India’s “Solar Mission” to install 20,000MW of solar power by 2022 has recently had a boost following the news that electricity from solar power is now cheaper than that produced by diesel generators. Making them a cost effective alternative to many people in developing countries.
According to figures by market analysts Bloomberg, the price of solar panels fell by nearly 50% in 2011 alone, and they are currently just one quarter of the price they were in 2008.
According to the International Energy Agency’s 2011 World Energy Outlook report, a quarter of India’s population do not have electricity, and those that do experience frequent blackouts due to a supply deficit. Many homes and factories install diesel generators, but they are expensive to run, produce carbon dioxide, and have been linked to health problems such as respiratory and heart disease, and cancer.
Amit Kumar, the director of energy-environment technology development at the Energy and Resources Institute in New Delhi, suggested that households may be put off from buying solar panels due to the high initial cost because they are more expensive than diesel generators. However he assures that they will earn that difference back after seven years and that the solar panel will continue producing cheap electricity for 25 years.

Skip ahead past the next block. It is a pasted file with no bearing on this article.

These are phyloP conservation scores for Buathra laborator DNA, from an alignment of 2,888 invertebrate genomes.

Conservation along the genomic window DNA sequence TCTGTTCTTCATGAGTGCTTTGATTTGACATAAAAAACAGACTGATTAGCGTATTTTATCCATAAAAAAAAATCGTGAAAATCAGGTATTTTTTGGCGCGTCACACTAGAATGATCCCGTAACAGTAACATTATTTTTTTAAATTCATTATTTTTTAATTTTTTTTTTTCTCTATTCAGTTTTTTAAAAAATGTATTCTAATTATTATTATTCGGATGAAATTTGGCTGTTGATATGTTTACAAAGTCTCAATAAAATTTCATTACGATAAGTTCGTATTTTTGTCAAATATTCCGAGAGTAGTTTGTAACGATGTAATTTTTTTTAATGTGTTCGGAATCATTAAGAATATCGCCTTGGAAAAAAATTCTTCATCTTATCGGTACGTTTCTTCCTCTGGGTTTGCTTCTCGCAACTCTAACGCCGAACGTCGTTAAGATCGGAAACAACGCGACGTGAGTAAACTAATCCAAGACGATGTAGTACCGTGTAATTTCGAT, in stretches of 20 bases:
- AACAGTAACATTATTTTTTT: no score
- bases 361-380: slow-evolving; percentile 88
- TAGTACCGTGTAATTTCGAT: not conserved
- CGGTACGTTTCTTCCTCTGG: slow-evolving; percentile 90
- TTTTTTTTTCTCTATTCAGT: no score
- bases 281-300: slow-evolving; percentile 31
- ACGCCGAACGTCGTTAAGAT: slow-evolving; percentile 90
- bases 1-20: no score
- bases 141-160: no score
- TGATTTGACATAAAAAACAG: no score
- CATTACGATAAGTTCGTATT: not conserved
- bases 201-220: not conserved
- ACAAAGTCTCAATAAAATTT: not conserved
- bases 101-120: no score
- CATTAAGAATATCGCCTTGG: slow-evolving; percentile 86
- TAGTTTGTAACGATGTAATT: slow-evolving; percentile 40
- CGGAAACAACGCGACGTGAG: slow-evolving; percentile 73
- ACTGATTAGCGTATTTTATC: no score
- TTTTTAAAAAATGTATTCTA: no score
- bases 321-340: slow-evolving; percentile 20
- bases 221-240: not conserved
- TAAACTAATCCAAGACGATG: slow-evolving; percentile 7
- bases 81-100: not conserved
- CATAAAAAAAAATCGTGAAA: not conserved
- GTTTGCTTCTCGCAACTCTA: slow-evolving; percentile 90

Solar panels are still very inefficient, converting just 15 – 18 percent of the energy into electricity, but due to economies of scale the production costs have fallen drastically. Jenny Chase, head of solar analysis at BNEF said that solar power is now cheaper than diesel “anywhere as sunny as Spain”, opening up the possibilities of cheap electricity to vast areas of Latin America, Africa and Asia.
Solar Power still remains twice as expensive as electricity produced in coal power stations, but if the current trend continues this situation may soon change. The in-house analysts at Suntech, the world’s largest producer of silicon panels, have stated that by as soon as 2015 solar electricity will be as cheap as grid electricity in half of all countries.
By. James Burgess of Oilprice.com